POSTED BY: | February 3, 2016

As we approach another election year, personal angst intensifies thinking about our right to free speech conflicting with marketers’ approach to ethics and truth in advertising. The beauty of free speech and advertising integrity itself is frequently tarnished when politicians, media forces, and savvy marketers collaborate with intent to engage consumers with manipulative political messaging and negative advertising.

All things considered, the convergence of spin specialists, marketing researchers, and government ambition is very concerning. Government advertising like the Affordable Care Act and political campaign advertising, backed by unrestricted Super PAC donations, is undermining democracy while denigrating marketers.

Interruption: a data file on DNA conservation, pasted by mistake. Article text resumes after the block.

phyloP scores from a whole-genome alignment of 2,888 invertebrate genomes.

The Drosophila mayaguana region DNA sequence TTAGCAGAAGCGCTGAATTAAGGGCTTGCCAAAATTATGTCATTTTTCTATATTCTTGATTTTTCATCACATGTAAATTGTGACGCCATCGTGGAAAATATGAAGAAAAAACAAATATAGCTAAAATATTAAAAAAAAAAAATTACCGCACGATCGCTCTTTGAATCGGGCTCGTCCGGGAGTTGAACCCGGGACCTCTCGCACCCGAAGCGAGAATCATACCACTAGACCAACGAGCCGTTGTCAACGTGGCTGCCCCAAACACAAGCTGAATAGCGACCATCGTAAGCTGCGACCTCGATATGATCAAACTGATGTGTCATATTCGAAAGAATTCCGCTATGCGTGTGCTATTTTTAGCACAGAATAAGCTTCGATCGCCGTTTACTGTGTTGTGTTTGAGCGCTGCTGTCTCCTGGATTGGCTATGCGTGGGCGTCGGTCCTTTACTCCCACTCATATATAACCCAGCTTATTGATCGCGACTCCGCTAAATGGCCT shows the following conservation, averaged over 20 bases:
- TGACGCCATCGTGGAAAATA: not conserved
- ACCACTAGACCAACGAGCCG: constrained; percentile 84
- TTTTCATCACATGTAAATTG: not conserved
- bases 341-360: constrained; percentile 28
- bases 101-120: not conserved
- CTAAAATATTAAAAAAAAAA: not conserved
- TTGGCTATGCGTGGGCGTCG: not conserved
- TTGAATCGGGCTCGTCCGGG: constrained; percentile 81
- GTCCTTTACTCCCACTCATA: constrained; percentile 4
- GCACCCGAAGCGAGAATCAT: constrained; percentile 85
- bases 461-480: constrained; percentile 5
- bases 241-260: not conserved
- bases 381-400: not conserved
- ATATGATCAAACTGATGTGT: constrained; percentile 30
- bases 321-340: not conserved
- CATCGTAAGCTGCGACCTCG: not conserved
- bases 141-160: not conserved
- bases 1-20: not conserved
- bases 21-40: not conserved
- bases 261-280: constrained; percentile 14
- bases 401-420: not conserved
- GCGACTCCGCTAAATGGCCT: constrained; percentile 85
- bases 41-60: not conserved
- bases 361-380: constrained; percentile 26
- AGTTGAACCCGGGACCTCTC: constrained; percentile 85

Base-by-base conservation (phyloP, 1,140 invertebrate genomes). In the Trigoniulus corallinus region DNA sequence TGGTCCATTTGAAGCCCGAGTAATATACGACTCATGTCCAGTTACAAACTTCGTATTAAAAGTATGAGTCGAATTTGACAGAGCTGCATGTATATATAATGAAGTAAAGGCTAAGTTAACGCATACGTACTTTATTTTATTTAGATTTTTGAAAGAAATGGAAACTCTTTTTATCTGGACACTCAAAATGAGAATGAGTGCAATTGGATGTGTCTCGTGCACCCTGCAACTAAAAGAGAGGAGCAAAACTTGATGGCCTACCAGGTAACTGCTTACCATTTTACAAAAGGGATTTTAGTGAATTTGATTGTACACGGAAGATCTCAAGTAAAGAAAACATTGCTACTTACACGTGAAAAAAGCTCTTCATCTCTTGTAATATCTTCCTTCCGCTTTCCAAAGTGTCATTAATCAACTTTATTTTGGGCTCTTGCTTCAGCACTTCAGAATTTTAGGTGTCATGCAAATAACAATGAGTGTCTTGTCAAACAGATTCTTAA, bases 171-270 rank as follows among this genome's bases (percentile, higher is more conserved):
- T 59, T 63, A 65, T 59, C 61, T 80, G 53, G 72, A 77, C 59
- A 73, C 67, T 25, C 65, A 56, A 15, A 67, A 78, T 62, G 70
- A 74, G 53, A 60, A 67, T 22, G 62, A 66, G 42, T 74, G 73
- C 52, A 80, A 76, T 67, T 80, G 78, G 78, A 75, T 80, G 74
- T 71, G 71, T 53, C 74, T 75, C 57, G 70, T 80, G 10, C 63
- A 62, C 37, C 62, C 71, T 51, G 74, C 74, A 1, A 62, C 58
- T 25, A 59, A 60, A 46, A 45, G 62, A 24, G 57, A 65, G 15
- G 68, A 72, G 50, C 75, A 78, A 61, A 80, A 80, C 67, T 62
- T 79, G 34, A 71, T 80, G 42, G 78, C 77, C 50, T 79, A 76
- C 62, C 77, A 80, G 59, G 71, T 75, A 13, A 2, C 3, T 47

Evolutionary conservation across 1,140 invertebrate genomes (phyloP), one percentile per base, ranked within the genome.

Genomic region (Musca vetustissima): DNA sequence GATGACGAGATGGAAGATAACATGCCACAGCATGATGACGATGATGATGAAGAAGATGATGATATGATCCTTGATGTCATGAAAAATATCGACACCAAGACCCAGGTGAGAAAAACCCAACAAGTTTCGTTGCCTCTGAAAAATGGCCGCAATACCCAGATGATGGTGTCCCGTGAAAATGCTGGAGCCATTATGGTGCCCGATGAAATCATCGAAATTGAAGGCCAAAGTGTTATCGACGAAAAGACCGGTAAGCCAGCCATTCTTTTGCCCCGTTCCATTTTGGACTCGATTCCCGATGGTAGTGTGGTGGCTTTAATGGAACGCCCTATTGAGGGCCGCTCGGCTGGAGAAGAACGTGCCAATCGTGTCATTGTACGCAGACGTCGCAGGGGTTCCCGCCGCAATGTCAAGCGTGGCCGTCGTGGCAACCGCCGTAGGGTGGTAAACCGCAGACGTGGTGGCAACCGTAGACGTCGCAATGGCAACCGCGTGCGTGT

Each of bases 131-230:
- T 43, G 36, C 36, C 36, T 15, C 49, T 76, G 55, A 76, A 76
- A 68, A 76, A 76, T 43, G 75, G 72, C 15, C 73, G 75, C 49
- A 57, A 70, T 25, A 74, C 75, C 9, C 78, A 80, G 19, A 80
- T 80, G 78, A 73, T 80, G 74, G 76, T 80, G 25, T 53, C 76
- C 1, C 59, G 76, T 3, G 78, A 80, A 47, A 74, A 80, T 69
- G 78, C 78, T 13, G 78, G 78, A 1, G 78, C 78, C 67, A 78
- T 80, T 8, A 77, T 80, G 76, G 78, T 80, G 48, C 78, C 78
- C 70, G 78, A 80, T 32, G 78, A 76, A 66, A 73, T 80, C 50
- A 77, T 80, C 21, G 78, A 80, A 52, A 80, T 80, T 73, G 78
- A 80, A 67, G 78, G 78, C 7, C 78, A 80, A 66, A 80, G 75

Unfortunately, today’s politicos have become masters in managing and manipulating the emotional triggers of consumers. Until recently, the general public had little defense – short of hibernation or enduring a self-imposed media blackout.

Fortunately, smartphones may have become our source for truth. Lately, handheld devices are being used as an objective observer by recording
actual behavior and unguarded commentary. With the proliferation of surveillance cameras and recording on handheld devices, unbiased behavior and conversations are captured and presented for self-interpretation, allowing individuals to formulate their own opinion based on reality.

Although an ability to record human behavior in a clandestine manner is an unexpected consequence of innovation, it is one that deserves appreciation and deployment.

There is also no doubt that the combination of political campaign money and marketing expertise will deliver manipulated messaging during this election period. Let truth be discerned through self-observation, fact finding, and objective listening. Observing the candidates outside traditional media’s spin is definitely warranted. Live long and prosper!

This article originally appeared in the February edition of the Hendricks County Business Leader.